Most truths are so naked that people feel sorry for them and cover them up, at least a little bit.
We must not confuse dissent with disloyalty. When the loyal opposition dies, I think the soul of America dies with it.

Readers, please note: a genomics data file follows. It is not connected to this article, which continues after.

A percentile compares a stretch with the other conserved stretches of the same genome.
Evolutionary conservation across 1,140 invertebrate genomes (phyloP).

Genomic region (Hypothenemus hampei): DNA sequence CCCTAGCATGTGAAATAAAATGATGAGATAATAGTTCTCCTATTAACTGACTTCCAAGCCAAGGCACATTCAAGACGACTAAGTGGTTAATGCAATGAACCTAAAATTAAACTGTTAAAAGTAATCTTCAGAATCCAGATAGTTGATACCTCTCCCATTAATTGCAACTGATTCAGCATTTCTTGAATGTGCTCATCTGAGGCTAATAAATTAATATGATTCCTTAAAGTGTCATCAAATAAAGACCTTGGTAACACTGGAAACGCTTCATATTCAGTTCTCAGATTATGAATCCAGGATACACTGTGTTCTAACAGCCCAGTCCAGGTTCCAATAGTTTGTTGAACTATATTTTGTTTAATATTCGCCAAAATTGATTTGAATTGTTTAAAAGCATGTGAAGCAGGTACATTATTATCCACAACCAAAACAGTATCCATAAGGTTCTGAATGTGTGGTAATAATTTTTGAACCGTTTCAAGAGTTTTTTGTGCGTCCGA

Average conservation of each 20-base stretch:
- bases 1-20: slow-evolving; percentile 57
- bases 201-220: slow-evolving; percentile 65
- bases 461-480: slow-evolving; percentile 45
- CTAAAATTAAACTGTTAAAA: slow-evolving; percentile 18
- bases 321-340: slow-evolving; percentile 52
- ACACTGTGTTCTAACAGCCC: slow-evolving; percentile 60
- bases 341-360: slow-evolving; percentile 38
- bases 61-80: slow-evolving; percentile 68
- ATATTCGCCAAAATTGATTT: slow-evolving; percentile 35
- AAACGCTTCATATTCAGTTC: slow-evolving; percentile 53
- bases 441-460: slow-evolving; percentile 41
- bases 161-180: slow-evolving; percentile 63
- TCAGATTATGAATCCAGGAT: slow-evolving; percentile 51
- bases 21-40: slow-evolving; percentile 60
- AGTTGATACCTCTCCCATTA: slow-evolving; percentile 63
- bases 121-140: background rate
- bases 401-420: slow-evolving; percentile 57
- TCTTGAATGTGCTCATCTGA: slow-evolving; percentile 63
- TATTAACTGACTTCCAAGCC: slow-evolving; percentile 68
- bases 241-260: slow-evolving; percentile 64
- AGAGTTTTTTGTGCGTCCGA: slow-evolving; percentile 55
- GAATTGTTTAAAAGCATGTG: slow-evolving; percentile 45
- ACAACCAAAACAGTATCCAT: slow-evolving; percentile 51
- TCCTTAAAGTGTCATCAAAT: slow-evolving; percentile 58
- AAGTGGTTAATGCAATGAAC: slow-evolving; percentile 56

In the conduct of my newspaper I carefully excluded all libeling and personal abuse, which is of late years become so disgraceful to our country. Whenever I was solicited to insert anything of that kind and the writers pleaded, as they generally did, the liberty of the press — and that a newspaper was like a stage-coach, in which any one who would pay had a right to a place — my answer was that I would print the piece separately if desired, and the author might have as many copies as he pleased to distribute himself, but that I would not take upon me to spread his detraction, and that having contracted with my subscribers to furnish them with what might be either useful or entertaining, I could not fill their papers with private altercation, in which they had no concern, without doing them manifest injustice. Now many of our printers make no scruple of gratifying the malice of individuals by false accusations of the fairest characters among ourselves, augmenting animosity even to the producing of duels; and are, moreover, so indiscreet as to print scurrilous reflections on the government of neighboring States, and even on the conduct of our best national allies, which may be attended with the most pernicious consequences. These things I mention as a caution to young printers, and that they may be encouraged not to pollute their presses and disgrace their profession by such infamous practices, but refuse steadily; as they may see by my example that such a course of conduct will not on the whole be injurious to their interests.